Experiment is risky by its nature. You don't know if your new methodology will help you reach your goal, and where applicable, you don't know whether you will be able to execute your technique satisfactorily. So, we tend to train in safe environments where failure doesn't come with a high cost. You won't find apprentices testing their mathematical ideas in constructing a nuclear reactor or learning the basics of baking in a Michelin star restaurant. And if we have a project on which failure could mean severe loss, we're likely to play it safe and stick to proven methods instead of risking untested ones. Understanding that dynamic is essential if we want to study how people play games. If a designer implements heavy penalties for player failure and a high risk of failure, the player is less likely to get creative and learn more about the game's systems.
Now, Soulslike games use a workaround to stop players from taking the safe way out. They frequently introduce new enemies that will obliterate the player if they don't learn fresh approaches and techniques. It's evolve or die. But this brutal pressure on would-be warriors can backfire. Some players you can throw in at the deep end and watch surface triumphant, astounding themselves with feats of improvement far beyond their expectations. Other players, however, may just climb out of the water dejected and never return. If a user stops interacting with your game altogether, then you can guarantee they're never going to experience any of those intrinsic rewards you want them to.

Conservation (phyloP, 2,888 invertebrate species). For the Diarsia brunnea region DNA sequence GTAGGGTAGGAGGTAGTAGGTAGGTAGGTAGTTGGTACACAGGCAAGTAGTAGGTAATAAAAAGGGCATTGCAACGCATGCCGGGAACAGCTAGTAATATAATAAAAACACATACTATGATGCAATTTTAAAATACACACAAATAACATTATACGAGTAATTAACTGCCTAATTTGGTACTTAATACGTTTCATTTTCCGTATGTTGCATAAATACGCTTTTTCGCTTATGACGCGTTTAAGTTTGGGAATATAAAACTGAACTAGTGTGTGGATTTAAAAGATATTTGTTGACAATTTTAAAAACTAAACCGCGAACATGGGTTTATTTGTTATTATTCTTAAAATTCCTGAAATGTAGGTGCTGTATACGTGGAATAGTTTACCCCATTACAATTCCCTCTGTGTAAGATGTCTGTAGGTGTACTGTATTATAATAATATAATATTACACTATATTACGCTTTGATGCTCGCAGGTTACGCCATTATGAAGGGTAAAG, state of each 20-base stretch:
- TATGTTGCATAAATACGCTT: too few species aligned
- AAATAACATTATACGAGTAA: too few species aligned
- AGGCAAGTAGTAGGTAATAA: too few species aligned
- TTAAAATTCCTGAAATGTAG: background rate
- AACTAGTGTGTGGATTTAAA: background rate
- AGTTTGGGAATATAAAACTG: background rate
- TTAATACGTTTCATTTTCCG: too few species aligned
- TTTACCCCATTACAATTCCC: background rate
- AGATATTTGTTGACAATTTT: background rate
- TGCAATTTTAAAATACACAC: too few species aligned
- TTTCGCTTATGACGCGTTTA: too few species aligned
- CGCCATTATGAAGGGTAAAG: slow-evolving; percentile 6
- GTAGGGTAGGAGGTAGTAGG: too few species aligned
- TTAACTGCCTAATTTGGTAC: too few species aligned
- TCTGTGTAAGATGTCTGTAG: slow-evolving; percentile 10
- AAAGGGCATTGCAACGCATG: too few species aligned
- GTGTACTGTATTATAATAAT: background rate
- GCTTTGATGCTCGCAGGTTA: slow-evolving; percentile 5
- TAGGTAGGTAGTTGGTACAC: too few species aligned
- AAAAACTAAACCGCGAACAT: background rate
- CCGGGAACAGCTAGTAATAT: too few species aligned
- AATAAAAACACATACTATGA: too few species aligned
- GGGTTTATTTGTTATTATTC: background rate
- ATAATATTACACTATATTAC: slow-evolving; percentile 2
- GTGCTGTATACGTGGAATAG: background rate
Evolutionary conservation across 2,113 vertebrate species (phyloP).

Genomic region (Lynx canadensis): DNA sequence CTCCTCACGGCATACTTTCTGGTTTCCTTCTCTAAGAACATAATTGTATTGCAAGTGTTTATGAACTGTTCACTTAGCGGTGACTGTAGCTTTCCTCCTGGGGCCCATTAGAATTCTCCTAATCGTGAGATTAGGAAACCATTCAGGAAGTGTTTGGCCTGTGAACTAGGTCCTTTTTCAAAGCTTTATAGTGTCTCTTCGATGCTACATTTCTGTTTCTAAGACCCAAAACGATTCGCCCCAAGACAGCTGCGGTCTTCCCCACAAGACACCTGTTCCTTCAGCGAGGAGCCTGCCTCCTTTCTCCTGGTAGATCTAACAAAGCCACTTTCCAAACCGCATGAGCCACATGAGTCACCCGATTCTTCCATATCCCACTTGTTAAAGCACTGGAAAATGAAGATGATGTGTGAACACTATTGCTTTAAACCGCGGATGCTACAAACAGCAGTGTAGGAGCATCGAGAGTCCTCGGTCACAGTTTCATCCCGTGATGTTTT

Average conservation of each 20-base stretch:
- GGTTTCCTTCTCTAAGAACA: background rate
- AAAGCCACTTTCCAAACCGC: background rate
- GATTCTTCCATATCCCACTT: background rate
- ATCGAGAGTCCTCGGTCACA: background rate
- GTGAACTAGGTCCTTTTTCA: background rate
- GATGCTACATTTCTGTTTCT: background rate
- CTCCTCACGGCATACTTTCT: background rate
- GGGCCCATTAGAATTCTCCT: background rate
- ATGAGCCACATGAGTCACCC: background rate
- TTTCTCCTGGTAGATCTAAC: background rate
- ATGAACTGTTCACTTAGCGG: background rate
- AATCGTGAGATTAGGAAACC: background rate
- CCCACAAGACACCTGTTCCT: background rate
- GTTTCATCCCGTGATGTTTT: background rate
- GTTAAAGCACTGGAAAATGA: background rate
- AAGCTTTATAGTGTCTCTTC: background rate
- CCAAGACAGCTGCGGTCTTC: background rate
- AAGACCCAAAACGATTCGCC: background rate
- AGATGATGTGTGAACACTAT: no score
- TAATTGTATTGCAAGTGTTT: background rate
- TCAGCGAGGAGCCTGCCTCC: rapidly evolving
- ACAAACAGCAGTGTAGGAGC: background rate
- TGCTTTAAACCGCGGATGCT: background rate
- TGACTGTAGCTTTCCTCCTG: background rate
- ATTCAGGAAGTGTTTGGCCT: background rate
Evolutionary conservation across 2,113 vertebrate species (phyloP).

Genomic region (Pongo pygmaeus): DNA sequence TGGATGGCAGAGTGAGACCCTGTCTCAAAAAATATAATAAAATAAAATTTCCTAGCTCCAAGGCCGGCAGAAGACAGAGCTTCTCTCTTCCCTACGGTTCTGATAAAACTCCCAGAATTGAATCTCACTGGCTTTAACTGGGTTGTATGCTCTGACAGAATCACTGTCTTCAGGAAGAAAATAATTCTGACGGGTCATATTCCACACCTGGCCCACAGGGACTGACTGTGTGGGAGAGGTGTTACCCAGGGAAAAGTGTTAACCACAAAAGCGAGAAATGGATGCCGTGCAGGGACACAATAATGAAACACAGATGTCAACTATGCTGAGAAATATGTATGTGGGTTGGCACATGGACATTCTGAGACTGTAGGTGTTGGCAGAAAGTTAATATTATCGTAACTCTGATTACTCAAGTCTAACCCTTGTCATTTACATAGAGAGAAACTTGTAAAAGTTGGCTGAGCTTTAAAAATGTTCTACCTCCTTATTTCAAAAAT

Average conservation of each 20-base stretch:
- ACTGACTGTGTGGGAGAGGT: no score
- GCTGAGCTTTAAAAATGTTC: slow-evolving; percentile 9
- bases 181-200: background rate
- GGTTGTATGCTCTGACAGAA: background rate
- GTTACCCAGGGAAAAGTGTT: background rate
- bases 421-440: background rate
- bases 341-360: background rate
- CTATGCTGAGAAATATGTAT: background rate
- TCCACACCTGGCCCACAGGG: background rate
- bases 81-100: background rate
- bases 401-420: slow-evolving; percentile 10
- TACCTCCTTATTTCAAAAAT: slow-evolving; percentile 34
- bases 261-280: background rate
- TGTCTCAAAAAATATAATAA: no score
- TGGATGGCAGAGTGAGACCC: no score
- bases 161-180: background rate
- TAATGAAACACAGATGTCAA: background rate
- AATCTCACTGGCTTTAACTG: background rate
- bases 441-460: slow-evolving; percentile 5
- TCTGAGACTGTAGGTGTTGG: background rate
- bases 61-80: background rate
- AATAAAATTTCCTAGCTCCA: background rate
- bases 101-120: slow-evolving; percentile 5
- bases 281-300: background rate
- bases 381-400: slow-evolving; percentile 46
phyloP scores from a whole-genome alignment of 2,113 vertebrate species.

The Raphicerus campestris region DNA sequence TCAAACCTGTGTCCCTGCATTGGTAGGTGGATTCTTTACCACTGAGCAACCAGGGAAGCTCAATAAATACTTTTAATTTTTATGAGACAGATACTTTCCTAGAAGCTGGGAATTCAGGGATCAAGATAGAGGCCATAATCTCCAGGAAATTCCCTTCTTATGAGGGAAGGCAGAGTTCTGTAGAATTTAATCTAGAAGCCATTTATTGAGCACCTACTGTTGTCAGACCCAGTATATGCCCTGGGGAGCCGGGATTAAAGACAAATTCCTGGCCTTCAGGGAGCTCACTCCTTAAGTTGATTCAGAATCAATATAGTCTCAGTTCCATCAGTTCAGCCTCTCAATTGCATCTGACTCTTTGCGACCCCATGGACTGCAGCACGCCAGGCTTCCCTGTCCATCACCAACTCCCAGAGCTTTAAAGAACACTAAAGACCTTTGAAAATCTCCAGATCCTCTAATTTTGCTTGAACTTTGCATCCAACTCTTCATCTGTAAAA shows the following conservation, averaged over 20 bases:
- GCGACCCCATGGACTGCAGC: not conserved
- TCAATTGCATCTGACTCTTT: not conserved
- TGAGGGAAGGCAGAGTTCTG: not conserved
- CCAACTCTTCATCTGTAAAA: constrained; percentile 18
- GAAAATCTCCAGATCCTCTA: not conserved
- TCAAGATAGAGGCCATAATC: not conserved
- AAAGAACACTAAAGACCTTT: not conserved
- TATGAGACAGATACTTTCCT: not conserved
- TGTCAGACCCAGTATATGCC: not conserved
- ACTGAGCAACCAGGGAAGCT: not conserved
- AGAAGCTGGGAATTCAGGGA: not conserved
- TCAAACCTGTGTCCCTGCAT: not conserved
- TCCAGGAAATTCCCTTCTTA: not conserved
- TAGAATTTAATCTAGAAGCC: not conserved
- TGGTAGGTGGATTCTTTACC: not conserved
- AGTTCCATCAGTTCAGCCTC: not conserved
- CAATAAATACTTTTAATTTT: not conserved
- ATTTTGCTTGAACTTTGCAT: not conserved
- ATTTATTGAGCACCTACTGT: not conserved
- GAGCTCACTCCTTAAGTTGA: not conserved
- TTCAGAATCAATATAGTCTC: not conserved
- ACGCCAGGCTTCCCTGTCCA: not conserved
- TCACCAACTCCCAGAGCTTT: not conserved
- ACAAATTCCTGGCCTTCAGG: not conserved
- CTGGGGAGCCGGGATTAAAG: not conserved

Extreme difficulty games create large gaps between the player's current skill level and the skill level necessary to overcome the next significant challenge. But on average, people don't push themselves to their limits when they're zero sets to four or when the next car they have to overtake is a mile away. They give it their all when they're on the tiebreak set or when they need to make up just a few hundred meters to pass the car in front. This is why the majority of games make the next challenge just that bit more demanding than the previous rather than placing success on a far-off mountain.
There's a convincing case for meeting player failure with harsh punishment: when the user finally succeeds, they feel they have overcome enormous adversity. But there's also a compelling argument against severely punishing players: failure teaches us what approaches don't work, and therefore, is a part of working towards success. Given that, you could say that a game should not instil too much adversity to failure in a player. Rewarding losing would be counterproductive, but so may be making the state intolerable for participants.